The 9 Most Irish Moments in Style

The 9 Most Irish Moments in Style

By Christopher Barnard

Don't underestimate the Emerald Isle when it comes to fashion. From ground-breaking designers to well-worn classics, the Irish know a thing or two more about style than those 'Irish Whiskey Makes Me Frisky' necklaces you'll be kicking around the subway platform for the next few days. Herewith some of the names, moments and pieces for which we have our Celtic kin to thank.

The Only Sweater Is the Aran Sweater

The Irish all-weather staple is distinguished by it's thick round crew neck and intricate cable patterns (sometimes blasphemously referred to as a fisherman's knit). The original style was favored for its raw, untreated wool as the natural oil from the sheep absorbed water to keep it wearable even when it was soaking wet. You may not look as devil may care as Steve McQueen but it deserves cupboard space in any cold weather wardrobe.

McQueen, rocking the Aran.Getty

Coco Rocha, Lord(ess) of the Dance

Even though the clothes were more Scottish in design, it was Coco Rocha's decidedly Irish high kicks that people remember from Jean Paul Gaultier's now legendary Fall 2007 show. After her knockout turn opening (and closing) for JPG, Vogue dubbed it the 'Coco Moment' and the rest is super model history. She has her ghillies to thank for her career in the first place as she was discovered at an Irish dance competition in Canada at 14.

Coco Rocha at Jean Paul Gaultier's Fall 2007 show Getty

Phillip Treacy

If you've seen a chic British woman wearing a hat in the last 25 years it was most likely made by Irishman Sir Philip Treacy. His clients are no less than every member of the British royal family, Grace Jones, Sarah Jessica Parker, and the dearly departed fashion editor and muse, Isabella Blow, to name but a few. It was Blow who was an early champion of Treacy and helped him launch his business out of her own home.

Phillip Treacy and one of his creations.Getty

Jonathan Anderson

The Irish designer behind J.W. Anderson and Loewe has moved the needle in the industry more than any young designer since he launched in 2010. If anyone could make a shamrock print cool it's him (no rush, though).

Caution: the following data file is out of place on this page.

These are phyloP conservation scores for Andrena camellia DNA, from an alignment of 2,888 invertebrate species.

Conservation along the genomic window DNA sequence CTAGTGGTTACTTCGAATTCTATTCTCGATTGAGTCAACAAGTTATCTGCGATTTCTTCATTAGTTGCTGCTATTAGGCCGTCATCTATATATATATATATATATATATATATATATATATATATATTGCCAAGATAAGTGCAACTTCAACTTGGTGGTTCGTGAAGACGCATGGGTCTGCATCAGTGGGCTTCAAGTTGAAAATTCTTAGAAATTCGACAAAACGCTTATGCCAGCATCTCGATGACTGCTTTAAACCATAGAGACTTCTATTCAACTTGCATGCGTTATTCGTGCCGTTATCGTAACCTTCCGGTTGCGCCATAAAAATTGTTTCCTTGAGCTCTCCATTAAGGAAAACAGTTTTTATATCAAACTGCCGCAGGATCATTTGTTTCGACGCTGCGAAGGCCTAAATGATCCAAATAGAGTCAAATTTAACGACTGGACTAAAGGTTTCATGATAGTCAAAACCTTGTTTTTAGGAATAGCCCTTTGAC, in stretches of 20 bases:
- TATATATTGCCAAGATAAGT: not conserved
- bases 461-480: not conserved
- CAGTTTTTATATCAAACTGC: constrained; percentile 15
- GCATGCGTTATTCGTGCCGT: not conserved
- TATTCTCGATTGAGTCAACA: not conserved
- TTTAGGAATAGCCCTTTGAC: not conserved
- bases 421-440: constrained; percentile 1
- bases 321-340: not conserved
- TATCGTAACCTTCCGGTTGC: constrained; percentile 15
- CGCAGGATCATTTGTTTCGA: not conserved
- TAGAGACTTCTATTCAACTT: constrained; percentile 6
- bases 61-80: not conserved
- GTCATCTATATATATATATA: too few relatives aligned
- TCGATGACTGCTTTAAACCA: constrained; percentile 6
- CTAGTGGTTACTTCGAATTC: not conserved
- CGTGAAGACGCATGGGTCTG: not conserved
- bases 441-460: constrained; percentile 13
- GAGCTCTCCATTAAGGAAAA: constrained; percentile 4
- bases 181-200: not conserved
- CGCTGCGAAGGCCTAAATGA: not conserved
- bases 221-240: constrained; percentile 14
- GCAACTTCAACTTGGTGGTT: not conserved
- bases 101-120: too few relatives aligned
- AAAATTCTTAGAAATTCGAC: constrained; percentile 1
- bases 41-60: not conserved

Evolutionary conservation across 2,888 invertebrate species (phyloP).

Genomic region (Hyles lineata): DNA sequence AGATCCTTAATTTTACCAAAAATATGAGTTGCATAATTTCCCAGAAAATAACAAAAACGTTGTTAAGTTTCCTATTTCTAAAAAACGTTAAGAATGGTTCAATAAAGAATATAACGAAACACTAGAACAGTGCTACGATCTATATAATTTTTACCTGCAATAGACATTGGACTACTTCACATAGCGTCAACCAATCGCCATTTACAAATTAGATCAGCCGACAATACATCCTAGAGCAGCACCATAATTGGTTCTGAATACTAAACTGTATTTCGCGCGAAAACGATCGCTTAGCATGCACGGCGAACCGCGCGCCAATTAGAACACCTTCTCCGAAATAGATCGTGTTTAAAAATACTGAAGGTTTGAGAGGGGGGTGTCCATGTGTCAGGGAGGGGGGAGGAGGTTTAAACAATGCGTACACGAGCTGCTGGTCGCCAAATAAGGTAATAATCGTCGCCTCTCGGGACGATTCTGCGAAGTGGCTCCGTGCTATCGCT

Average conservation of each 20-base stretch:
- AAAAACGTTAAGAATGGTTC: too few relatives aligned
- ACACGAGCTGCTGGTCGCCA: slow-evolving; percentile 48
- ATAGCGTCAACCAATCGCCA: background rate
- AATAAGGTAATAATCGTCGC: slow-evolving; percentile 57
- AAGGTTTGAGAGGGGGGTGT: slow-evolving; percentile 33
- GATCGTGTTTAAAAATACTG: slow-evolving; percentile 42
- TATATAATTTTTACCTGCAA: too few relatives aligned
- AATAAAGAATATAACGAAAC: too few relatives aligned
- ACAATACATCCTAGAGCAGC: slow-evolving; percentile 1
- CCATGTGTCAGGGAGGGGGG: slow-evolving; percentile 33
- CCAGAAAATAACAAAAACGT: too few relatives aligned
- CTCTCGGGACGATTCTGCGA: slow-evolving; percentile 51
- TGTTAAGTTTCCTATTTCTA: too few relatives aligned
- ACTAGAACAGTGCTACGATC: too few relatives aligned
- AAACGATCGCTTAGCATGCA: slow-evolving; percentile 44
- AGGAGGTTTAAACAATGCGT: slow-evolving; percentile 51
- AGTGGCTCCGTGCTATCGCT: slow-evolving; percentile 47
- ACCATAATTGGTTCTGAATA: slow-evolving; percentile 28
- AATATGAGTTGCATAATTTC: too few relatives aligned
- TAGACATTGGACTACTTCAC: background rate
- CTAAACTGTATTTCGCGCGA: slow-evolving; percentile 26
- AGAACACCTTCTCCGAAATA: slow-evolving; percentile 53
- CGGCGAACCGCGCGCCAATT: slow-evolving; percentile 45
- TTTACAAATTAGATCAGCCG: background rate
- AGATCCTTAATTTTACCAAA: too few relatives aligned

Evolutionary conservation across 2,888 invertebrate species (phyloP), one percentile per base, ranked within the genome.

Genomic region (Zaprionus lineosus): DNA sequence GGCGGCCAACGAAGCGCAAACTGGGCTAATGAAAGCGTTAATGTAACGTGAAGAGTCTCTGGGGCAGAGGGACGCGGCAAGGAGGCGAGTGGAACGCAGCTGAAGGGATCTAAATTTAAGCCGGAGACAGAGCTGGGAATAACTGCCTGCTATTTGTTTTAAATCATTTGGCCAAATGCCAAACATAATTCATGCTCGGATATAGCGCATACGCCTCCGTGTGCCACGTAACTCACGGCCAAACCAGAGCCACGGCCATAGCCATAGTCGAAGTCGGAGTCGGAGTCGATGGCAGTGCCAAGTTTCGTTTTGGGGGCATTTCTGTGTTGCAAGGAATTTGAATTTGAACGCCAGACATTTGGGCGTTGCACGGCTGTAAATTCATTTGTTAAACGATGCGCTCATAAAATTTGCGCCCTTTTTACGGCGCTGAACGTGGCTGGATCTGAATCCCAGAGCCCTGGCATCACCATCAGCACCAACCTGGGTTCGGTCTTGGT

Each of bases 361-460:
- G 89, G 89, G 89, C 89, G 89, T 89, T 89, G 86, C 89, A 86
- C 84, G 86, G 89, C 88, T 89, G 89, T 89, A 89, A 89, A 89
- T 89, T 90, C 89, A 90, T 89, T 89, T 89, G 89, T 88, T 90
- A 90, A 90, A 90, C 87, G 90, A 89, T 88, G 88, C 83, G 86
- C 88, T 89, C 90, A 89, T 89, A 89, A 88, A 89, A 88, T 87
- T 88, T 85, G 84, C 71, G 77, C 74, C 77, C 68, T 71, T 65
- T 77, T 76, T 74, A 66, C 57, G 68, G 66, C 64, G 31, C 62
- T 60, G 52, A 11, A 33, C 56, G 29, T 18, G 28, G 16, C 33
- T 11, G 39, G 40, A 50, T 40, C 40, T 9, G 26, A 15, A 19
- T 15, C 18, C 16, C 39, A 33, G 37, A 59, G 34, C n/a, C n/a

Jonathan AndersonGetty

Caroline's Shamrock Frock

You know how they say only actual royalty should ever wear a tiara? In that spirit, I will posit that only America's Irish royals, the Kennedys, can wear shamrock-embroidered Carolina Herrera wedding dresses as Caroline Kennedy did for her 1986 wedding.

Caroline KennedyGetty

Simone Rocha

The 29-year old Dubliner invigorated the London fashion scene with her twisted and liberating take on classic feminine silhouettes and has gained a global following since being named an LVMH Prize finalist in 2014. She brings to mind the words of fellow Dubliner James Joyce in Ulysses: "Come what might she would be wild, untrammelled, free."

Simone RochaGetty

The Editor

Carmel Snow, the Irish born EIC of Harper's Bazaar (1934-1958), gave unknowns like Diana Vreeland and Richard Avedon their start and turned the magazine into arguably the most influential fashion magazine of the last century. Fashion fact: she ran the first ever editorial shot outside with a model in motion in the December 1933 issue.

Carmel SnowGetty

Saoirse Ronan Red Carpet Rise

The Irish actress was a glittering Celtic vision lifted from the Book of Kells in emerald Calvin Klein at this year's Oscar's. She may not have won but she looked amazing (and v Irish).

Saoirse Ronan at the 2016 Academy AwardsGetty

Far & Away

This movie had it all: Irish lace, chunky knits, rakishly unbuttoned peasant tops, scientologists playing plucky immigrants, Enya! What more could you want?

Nicole Kidman and Tom Cruise in Far & Away

You May Also Like